We recently discussed the challenges that plaintiffs face in bringing employment lawsuits. But we left out perhaps the biggest hurdle facing victims of discrimination, harassment, retaliation, and the like.
For 28 of the past 40-plus years, Republican presidents have been appointing federal judges. That means the federal bench is populated with GOP appointees who tend to favor management over workers.
Two Birmingham attorneys recently pointed out to me that we have a federal judge in our fair city who is particularly unfriendly to plaintiffs in discrimination cases. In fact, he seems to take special delight in dismissing employment cases, even when the facts and the law dictate that they should move forward.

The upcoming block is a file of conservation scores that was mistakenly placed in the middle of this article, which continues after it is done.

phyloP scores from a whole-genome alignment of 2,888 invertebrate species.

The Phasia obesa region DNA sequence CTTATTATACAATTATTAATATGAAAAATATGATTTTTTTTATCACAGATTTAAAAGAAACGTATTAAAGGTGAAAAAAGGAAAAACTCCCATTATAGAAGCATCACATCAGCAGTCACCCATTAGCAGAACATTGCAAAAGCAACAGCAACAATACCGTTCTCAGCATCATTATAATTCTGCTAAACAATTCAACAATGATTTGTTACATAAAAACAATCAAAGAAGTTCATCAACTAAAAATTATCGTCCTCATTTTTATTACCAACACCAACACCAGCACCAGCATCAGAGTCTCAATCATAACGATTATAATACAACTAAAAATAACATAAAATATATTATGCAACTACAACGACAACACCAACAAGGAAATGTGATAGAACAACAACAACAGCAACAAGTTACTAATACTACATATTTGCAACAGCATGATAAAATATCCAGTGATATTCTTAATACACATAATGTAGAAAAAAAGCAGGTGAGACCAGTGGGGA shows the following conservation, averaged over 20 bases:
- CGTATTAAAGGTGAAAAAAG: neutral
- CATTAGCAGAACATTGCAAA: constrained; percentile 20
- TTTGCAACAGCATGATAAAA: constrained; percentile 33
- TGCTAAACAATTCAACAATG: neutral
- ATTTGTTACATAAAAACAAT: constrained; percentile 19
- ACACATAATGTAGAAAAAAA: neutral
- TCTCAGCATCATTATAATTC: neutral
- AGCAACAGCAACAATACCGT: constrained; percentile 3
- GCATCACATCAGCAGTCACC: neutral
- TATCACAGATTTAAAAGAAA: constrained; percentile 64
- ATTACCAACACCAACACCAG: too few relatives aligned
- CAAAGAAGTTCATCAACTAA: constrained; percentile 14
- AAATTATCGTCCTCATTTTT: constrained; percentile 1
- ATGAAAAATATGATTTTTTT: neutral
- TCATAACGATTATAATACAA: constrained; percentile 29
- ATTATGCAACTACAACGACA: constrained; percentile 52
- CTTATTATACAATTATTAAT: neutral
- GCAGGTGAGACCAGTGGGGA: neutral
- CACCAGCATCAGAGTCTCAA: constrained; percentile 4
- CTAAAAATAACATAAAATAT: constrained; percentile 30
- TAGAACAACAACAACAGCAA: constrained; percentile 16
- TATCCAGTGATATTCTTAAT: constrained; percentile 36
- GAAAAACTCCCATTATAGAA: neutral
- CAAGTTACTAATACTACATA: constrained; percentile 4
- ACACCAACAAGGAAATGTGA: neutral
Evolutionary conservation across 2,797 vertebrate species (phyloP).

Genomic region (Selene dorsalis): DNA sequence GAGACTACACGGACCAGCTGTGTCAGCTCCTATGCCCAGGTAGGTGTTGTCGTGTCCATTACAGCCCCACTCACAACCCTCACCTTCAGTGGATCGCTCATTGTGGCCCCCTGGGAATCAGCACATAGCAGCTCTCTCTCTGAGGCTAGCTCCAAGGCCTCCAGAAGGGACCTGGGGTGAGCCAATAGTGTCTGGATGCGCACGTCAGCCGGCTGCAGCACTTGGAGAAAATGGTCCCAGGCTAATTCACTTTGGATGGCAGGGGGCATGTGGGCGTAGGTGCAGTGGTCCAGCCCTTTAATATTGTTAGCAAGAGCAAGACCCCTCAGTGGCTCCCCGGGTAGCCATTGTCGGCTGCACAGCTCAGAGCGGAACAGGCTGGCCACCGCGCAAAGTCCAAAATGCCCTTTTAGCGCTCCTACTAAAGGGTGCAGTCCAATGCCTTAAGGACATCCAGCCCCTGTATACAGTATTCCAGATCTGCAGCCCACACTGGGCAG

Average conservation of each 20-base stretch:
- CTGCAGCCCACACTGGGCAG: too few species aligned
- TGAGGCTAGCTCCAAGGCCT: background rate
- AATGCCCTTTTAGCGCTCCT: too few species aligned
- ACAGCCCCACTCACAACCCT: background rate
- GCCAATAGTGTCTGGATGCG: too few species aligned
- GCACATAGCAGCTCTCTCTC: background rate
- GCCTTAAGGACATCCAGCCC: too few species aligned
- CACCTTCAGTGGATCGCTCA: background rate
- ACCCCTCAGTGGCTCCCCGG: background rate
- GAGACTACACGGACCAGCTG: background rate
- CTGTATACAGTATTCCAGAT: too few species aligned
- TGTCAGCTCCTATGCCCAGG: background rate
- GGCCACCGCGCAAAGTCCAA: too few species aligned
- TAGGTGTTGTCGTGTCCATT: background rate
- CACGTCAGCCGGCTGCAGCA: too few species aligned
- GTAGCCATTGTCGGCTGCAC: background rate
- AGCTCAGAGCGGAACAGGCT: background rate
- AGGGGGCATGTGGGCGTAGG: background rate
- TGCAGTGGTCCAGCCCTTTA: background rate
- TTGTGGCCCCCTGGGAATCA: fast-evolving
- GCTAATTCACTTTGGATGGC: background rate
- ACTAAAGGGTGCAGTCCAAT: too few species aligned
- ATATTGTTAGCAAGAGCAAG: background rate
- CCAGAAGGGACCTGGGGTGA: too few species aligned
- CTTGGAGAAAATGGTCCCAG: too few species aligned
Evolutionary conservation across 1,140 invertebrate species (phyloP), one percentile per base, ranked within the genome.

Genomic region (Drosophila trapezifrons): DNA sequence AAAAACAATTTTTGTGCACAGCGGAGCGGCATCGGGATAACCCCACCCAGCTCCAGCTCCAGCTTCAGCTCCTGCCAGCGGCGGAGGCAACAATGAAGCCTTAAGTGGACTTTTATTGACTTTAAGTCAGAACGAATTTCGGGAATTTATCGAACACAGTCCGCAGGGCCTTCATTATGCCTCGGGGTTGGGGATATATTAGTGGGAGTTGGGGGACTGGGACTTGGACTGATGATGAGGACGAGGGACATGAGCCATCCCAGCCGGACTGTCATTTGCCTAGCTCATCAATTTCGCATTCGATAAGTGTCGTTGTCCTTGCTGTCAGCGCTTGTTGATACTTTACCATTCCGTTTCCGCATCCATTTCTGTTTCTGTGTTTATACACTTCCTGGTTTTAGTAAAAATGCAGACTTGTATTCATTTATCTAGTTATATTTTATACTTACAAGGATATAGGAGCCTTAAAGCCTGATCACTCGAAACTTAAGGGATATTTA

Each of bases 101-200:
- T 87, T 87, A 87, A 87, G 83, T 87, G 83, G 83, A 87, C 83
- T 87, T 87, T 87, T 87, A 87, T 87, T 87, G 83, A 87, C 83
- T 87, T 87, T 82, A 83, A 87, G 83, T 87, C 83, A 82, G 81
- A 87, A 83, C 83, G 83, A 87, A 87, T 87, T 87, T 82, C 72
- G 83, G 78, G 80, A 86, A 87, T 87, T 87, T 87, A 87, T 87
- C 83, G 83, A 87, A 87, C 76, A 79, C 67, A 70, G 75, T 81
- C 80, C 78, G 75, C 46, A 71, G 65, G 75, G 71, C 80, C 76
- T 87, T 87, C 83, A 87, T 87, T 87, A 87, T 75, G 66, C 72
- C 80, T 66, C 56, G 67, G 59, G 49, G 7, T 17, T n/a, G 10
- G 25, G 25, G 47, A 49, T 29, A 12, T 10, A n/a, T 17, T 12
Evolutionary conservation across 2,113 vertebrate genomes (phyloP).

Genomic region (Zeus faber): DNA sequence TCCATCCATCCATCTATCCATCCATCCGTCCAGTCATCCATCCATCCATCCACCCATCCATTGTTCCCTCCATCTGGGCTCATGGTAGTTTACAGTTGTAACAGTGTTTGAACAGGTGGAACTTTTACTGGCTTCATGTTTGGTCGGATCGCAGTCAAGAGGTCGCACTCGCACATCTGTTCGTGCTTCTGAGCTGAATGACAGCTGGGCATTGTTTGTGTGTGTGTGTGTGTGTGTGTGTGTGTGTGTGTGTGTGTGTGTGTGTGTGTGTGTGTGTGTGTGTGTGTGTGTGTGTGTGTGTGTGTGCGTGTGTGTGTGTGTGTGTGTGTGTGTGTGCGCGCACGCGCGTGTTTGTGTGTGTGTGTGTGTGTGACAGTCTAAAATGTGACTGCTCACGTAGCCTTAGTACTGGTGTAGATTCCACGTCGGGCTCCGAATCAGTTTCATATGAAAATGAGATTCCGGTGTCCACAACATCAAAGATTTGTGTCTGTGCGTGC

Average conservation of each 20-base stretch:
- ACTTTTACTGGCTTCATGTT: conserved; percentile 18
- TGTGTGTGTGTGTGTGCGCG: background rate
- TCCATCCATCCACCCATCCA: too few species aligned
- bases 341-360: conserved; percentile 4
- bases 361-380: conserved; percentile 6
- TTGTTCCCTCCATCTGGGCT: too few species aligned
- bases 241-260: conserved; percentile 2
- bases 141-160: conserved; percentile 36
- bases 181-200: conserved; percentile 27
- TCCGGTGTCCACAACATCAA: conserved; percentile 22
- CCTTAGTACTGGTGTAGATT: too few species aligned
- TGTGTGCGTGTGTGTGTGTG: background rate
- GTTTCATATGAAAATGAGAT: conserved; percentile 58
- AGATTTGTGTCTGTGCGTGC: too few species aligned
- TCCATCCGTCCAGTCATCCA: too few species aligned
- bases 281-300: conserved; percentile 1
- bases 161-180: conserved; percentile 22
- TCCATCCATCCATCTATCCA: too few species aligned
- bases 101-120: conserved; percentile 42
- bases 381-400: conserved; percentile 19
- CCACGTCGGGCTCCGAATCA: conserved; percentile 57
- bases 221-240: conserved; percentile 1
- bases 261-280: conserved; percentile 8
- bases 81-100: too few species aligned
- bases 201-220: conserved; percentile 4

The judge's name is James H. Hancock, a Richard Nixon appointee. "He just doesn't like discrimination cases," one of my sources says. "He will toss them out for no reason."
"I'm sure there are some bad employment cases that deserve to be kicked," I said.
"Oh, there are, but he dismisses good cases," my source said. "I know one firm that tells clients, if they get Hancock for the judge, that they are just wasting their time by moving forward."
So a federal judge could cheat victims of discrimination, based on his personal whims and not the law? Oh yes, say my sources.
"Hancock really hates it when a woman lawyer brings a case," one source says. "Particularly when the woman is taller than him--which includes just about all women."
So much for the hallowed scales of justice.